Fed Chair Powell: Rate Cut Risks Are ‘Two-Sided’


Americans may be impatiently waiting for lending costs to go down, but the Federal Reserve isn’t cutting interest rates just yet. On Wednesday, the central bank opted to pause the federal funds rate at 5.25%-5.50%.

The stock market spiked upward in response to the Fed’s announcement, which included the likelihood of three rate cuts this year.

The move wasn’t unexpected — at the last meeting of the Federal Open Market Committee (FOMC) in January, Fed Chair Jerome Powell said he didn’t anticipate a rate cut at the March 19-20 meeting. The last rate hike was in July 2023, which means Wednesday’s decision marked the fifth pause in a row since the central bank first began raising rates in March 2022 to combat high inflation. The Fed’s target inflation rate is 2%.

It likely remains a question of when, not if, the Fed will lower rates this year. But Powell says the committee is still waiting for economic data that shows inflation is coming down sustainably.

“We’re in a situation where if we ease too much or too soon, we could see inflation come back,” said Powell. “And if we ease too late, we could do unnecessary harm to employment and people’s working lives. And so we do see the risks as two-sided.”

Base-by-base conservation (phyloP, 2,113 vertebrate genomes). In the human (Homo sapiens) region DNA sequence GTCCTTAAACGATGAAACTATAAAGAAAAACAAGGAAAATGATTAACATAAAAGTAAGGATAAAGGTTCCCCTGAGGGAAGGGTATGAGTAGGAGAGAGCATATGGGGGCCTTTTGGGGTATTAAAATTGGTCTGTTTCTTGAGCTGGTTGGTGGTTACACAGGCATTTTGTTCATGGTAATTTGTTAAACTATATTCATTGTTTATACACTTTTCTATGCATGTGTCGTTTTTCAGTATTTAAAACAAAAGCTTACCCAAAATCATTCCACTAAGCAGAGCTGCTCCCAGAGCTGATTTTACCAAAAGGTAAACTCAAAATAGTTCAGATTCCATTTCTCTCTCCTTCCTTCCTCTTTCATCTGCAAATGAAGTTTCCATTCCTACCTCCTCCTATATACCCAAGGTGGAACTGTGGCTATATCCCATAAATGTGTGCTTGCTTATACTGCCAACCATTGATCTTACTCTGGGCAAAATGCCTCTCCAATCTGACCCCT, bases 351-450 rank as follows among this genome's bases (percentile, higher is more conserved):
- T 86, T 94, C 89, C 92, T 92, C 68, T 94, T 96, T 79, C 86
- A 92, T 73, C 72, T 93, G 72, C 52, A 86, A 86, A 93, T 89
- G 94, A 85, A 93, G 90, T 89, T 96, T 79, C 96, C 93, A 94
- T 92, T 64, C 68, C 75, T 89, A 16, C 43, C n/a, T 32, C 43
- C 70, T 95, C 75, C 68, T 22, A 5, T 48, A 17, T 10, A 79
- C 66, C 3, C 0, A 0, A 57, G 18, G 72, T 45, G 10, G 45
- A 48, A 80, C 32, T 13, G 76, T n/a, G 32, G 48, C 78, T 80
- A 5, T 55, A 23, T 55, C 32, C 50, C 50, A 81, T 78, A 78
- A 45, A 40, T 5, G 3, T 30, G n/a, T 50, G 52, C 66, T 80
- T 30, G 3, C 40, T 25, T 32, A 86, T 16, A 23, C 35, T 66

Rate cuts still expected in 2024

The FOMC still forecasts three cuts this year (a 75-basis-point reduction). But there is one change from January’s meeting: Some committee members’ expectations now skew toward just one or two cuts in 2024.

Recent months’ inflation data has come in hotter than expected compared with the steady slowdown in growth through much of last year. But Powell said that data hasn’t changed the overall story, which he describes as “inflation moving down gradually on a sometimes bumpy road toward 2%.”

One of the bumpier factors in inflation has been housing services, which have been consistently the biggest contributor to inflation in recent reports. Current market rents suggest price growth declines since last spring, but that’s yet to be reflected in inflation reports.

Powell said there’s confidence that lower housing market rent increases will be reflected in inflation data, but when that might happen remains uncertain. “There’s real confidence that they will show up eventually, over time,” he said.

The Fed is also factoring labor market data into its decisions. Reports show the labor market has remained strong while also showing the cooling that the Fed is watching for. Looking forward, Powell said that strong job growth, on its own, isn’t a reason to be concerned about inflation.

After the central bank’s announcement and Powell’s press conference, the futures market’s CME FedWatch tool still overwhelmingly predicts another pause at the Fed’s May 1 meeting.

(Photo by Win McNamee/Getty Images News via Getty Images)



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